Nothing could be done now, she had aborted, her brother was dead, all Rich had were his reasons, which didn’t make sense, even to him once he was done. He remembered her beauty. At first he did not even know she had a family, that’s how struck he was by her, she was solemn, tall for her age–still young, much younger than him–and her black skin he romanticized by calling it “onyx,” and he forgot nothing after he bade her goodbye that day and woke in the night hard with desire and the need to pull her to him, realizing then he was dreaming. She happened to be in town the next day, when he also happened to be there, though he rarely went to town on successive days, at least until now, when after two days a third was called for and on the fourth they found a place outside town where he peeled away her dress, nothing underneath, nor did he wear anything there and she smiled when she saw his member rigid, even seeming to move as though dowsing to enter her. Each day after that he came to town and they met out there, as though by assignation, rolling together in the high grass that was warm and layered and a good place to sleep after their bodies were spent, happy, and she told him she wanted only to leave this place, she knew it would be hard if not impossible to get from here to where she wanted to go, where there were women like her who had ambition and desire and sought such consummation. Where is that? he asked, but she didn’t answer, just pointed and whispered, Out there . . .
He wanted to take her there. He was surprised he loved her. A white man was forbidden to love a black woman, even if a black man loving a white woman led to his immediate execution . . . what, after all, had the war been about if not to keep black people slaves, obedient to whites who were taught they were saved because there was a race of people who belonged below their own station, and no wonder, poor whites were so much trash in the sight of those who owned so much land that their only recourse was to denigrate black people so they'd feel better of themselves in front of the mirror. But that was not the way he felt with her. They began to make plans to go away together soon. Then she found herself with child.
Then her brother learned of their trysts, he would not say "love," and for some reason he did not want to admit what was so obvious that no one need tell him more than his sister, who feared him when he got so headstrong and full of hate. She went to a woman on the outskirts of Woolwine who concocted a brew and after several weeks of drinking it down each night–during which time she never saw nor heard from the father of her fetus–the misshapen thing was purged with the help of the woman and that was all there was.
Her brother, she knew, finally, was feigning his hatred of her lover, so he went after the younger brother whose Christian name was the same as that of the president gunned down at the war’s end.
Her lover told her Abraham's name, but he would not tell her his own, nor would she tell him her name as long as he preferred anonymity, believing they would break their silence once they were gone from here and were living “out there.”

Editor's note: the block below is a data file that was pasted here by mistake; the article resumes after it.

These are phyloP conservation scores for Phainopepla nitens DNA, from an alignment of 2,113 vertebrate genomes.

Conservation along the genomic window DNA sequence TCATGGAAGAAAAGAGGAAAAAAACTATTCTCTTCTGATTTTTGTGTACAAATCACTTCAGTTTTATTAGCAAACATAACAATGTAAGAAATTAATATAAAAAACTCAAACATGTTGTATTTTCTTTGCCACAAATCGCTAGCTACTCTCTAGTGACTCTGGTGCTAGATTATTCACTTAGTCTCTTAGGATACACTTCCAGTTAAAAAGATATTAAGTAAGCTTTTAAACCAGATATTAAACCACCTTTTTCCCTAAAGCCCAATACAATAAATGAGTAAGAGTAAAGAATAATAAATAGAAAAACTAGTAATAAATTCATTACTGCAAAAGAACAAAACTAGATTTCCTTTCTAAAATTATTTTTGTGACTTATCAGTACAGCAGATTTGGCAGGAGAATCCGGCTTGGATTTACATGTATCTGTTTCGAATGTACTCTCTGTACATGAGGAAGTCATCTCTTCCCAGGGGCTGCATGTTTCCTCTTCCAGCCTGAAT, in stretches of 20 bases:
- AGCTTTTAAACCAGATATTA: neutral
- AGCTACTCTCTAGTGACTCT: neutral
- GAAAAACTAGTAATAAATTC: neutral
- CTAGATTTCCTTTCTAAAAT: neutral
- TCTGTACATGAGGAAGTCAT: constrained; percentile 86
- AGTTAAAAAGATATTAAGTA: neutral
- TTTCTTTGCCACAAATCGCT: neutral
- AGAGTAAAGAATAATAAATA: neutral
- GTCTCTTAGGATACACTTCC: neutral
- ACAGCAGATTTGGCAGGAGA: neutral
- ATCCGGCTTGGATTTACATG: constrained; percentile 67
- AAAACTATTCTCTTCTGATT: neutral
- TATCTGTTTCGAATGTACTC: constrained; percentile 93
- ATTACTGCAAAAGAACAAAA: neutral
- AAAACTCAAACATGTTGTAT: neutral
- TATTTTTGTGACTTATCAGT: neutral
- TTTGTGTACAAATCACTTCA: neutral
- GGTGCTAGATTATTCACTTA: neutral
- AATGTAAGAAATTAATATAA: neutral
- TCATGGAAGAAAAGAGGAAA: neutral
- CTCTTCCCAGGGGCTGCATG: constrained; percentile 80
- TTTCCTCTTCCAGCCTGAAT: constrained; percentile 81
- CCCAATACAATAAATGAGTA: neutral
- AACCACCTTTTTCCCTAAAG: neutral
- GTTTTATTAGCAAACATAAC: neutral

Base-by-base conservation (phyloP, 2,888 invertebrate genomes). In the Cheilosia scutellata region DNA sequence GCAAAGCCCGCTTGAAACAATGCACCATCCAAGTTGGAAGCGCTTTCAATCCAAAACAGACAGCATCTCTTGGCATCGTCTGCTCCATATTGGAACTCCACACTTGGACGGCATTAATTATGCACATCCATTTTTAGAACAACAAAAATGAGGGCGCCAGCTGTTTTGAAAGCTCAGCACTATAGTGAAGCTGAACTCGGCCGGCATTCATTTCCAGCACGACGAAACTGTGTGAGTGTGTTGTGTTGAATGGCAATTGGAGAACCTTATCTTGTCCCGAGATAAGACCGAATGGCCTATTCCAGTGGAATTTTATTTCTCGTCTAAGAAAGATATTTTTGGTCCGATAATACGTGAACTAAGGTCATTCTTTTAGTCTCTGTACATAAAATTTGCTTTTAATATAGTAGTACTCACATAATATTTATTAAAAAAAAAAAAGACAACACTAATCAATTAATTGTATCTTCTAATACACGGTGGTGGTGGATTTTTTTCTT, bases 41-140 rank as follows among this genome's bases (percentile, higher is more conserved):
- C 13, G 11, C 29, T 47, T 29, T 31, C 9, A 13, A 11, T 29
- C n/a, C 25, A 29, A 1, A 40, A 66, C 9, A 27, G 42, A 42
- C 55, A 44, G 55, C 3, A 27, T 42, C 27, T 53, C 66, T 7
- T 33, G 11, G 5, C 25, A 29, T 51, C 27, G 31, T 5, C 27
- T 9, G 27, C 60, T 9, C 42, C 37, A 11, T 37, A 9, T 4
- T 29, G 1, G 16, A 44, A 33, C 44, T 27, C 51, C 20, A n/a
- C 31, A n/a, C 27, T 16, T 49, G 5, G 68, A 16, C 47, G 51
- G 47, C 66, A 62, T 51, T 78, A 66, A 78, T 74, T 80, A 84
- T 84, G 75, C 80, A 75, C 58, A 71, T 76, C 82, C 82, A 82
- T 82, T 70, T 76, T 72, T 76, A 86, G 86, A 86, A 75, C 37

Her brother went to town and every chance he had he stalked Abraham through the Woolwine streets, taunting him mercilessly, keeping on him until he reached his brothers and once there was safe until his next trip to town.
Rich told Abraham nothing about the brother or his sister. She came to Rich one day and led him to their place and told him the baby was gone. Could they make plans to leave now?
Rich told her what her brother was doing to his brother. She said he got crazy, he'd get over it, don't worry, and she sought to take the conversation back to . . . Where do you want to go? When? How will we travel? What will we do when we find a place we want to live? Are you sure this is what you want? Aren’t you afraid of being seen with me, of people knowing we share not only the same house but the same bed, eat together, talk and laugh together . . . as though we were one, as though we belonged with one another, as though love were possible between you and me . . . but she did not get back there, he was too aflame, burning with rage at her brother, telling her how close he was to his little brother and what he must do now, namely, make her brother end his crazed mission.
They planned to meet again, but it was too late, her brother was adamant, and so was Abraham’s older brother, so was she . . . She told him she needed him only because she loved him. He lost control, told her she was nothing, nor was her brother, or any of those from whom they came: read Genesis, he said, you know who betrayed Noah, don’t you?
So he left her in the high grass and went to where her brother was stalking Abe, then went to the saloon where Ira and Dave were drinking, and over a drink of his own he told them something about the time (What time?) had come, but that was all he said, simply removing the knife from its scabbard, asking them to feel the blade, but look out, he warned, it’s sharp and will slice you like a kitchen knife through butter in the heat of summer, and then so stunned they could not speak they watched him go, knowing nothing about what he was about to do, though sensing he was going now to do what he did that afternoon, while Abe cowered against the wall listening to the sounds of rage and agony that seemed to come from the other side of the wall but knew full well it was happening just around the corner, at the entrance to the alley.
(17 October 2011)
copyright 2011 by Floyce Alexander